The tenth annual National Toshaos Conference opened today at the Arthur Chung Convention Centre, under the theme “Guyana’s First Peoples, Preserving Our Culture and Land For Life.”
And over the next five days matters such as the revision of the Amerindian Act, land titling, problems caused by mining and Hinterland education will top the agenda.
Chairman of the National Toshaos Council, Joel Fredericks applauded the government for the support it has shown the Indigenous People of Guyana since its assumption to office.
Fredericks said “I believe that this is a time when the leaders can sit with His Excellency and his government to talk about land issues, we have the ALT project and under the ALT project started under the former administration and I would like to say, they have done some work but more needs to be done to address land issues for the Indigenous People.”
He made a call for the reservation of a plot of land in Georgetown for the building of a secretariat for the National Toshaos Council, as well as an increase in the stipend for Toshaos.
Head of State, David Granger committed to having the requests deliberated at the level of the cabinet.
The NTC chairman also called on all stakeholders and government to work together in an effort to better Hinterland education, since the future of Indigenous children is of great concern to him.
Minister of Indigenous People’s Affairs, Sydney Allicock in his remarks said it was a good year regardless of the challenges faced in the Indigenous Communities, including the drought.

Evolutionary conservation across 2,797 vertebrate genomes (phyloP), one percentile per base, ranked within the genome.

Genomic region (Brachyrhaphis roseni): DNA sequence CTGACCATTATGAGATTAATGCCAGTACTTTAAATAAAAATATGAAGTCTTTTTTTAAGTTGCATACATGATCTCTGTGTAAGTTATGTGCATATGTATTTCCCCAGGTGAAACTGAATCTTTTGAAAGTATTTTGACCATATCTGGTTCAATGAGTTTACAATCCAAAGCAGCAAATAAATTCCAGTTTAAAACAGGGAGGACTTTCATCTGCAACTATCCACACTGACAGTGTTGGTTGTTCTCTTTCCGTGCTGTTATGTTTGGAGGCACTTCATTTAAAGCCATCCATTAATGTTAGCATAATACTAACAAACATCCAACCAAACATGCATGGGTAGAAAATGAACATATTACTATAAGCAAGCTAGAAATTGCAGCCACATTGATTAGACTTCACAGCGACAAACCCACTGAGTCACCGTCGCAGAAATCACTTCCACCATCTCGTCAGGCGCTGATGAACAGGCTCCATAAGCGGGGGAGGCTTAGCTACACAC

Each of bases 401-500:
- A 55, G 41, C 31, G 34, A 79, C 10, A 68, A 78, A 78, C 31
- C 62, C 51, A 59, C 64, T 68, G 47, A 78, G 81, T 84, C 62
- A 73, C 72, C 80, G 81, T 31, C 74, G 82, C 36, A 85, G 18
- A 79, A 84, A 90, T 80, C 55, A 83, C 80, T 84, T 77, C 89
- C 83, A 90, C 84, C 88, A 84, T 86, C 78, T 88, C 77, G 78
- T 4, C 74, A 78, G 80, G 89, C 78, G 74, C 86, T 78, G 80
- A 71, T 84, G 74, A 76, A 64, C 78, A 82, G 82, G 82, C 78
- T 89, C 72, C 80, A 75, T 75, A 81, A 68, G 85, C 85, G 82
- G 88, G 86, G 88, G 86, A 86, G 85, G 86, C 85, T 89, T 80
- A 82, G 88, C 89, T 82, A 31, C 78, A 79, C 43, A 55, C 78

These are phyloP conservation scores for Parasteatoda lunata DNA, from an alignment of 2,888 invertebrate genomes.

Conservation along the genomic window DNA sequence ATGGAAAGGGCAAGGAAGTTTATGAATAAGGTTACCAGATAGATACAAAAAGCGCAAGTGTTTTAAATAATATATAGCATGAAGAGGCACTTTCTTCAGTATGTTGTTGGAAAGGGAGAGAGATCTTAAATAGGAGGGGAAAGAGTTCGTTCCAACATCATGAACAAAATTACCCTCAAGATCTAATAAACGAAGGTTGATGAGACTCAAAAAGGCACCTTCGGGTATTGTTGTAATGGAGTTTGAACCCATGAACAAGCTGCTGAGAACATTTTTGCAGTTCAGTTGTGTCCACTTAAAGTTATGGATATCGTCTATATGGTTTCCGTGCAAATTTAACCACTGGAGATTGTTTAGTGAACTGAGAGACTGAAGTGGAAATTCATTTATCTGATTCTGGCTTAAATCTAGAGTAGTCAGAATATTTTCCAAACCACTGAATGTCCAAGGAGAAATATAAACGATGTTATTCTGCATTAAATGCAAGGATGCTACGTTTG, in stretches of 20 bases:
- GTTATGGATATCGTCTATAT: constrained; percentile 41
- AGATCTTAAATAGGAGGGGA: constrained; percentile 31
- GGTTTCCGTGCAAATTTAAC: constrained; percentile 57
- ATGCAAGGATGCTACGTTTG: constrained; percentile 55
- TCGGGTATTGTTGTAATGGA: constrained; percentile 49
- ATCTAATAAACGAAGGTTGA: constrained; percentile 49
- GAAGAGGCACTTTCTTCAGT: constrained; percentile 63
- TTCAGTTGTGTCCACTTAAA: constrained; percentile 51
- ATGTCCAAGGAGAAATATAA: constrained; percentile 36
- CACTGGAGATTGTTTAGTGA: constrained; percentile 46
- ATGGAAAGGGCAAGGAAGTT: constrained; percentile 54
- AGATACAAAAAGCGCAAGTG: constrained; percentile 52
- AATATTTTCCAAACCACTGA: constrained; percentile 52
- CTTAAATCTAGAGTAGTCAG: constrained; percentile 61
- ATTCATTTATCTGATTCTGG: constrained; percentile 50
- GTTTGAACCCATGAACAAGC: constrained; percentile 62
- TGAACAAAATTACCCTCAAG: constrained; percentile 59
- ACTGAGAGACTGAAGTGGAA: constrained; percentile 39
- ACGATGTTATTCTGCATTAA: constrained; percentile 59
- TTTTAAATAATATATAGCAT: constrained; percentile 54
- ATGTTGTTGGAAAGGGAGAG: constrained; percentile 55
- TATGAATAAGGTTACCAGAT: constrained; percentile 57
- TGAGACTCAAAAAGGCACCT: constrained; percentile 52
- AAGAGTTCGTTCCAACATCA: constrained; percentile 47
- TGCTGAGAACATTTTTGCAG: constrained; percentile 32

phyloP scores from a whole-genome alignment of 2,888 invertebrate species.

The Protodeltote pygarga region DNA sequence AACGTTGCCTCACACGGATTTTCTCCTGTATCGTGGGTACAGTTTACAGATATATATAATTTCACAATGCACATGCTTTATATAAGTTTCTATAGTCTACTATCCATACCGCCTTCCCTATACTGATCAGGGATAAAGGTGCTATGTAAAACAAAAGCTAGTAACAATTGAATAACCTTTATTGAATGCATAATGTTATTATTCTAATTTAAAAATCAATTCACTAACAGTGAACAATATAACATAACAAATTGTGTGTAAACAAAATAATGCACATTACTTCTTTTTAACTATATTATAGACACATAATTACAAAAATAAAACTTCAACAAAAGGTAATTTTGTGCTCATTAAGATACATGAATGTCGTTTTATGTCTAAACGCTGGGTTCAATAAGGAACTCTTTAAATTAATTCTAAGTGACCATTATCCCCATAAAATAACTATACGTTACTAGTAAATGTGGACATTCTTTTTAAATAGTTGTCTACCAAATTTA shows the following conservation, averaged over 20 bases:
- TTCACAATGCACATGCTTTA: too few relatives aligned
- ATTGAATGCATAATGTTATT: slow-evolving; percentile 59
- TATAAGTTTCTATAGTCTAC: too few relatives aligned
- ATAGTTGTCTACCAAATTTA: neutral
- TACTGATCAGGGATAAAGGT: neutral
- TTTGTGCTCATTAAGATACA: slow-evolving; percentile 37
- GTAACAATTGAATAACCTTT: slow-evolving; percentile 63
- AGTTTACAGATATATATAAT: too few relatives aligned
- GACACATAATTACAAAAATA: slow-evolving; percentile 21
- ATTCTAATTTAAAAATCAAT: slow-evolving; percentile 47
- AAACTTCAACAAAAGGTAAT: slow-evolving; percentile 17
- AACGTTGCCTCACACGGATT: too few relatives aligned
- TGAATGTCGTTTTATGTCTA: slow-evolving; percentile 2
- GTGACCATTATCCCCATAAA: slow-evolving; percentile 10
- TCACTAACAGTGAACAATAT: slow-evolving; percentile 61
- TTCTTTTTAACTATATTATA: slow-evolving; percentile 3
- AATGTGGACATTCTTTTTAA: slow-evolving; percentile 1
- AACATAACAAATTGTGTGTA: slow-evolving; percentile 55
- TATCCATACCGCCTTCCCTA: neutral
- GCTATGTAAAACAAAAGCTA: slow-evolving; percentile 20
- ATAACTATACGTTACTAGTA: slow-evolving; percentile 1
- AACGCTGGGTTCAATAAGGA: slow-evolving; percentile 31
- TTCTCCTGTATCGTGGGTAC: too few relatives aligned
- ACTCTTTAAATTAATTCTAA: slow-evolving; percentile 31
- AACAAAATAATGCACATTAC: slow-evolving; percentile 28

According to him, there has been steady progress with regard to the President’s ten point plan for Hinterland development. However, he expressed displeasure with the lack of respect for elected Toshaos by some villagers and vice versa.
“Villages, however, continue the struggle with division and the work of agents of division, your struggle will cause you to emerge triumphant in the very short term, do not relent, I urge you all to accept the traditional ways and solutions will emerge, ” Allicock pointed out.
The minister also informed that his ministry is discussing a significant agriculture project which will benefit regions one and nine. It seeks to build on the successes of the Amerindian Development Fund Project.
Meantime, President Granger delivering the feature address alluded to the many health and other challenges including lack of an adequate water supply, availability of electricity and much more, however with collective effort the President is optimistic that solutions would be possible.
He noted that “it is, however, difficult for a single annual conference to execute day to day management to these complex problems to which I have spoken about over such a vast area, from north to south and east to west. The conference must therefore, ask itself whether there can be a different administrative approach to resolving these problems.”
At the level of the cabinet, the government is discussing the establishment of ministerial planning units.
President Granger recommended that a five-member authority be established to implement policies coming out of the NTC, as well as the policies and programmes authorized by the cabinet, National Assembly and the government.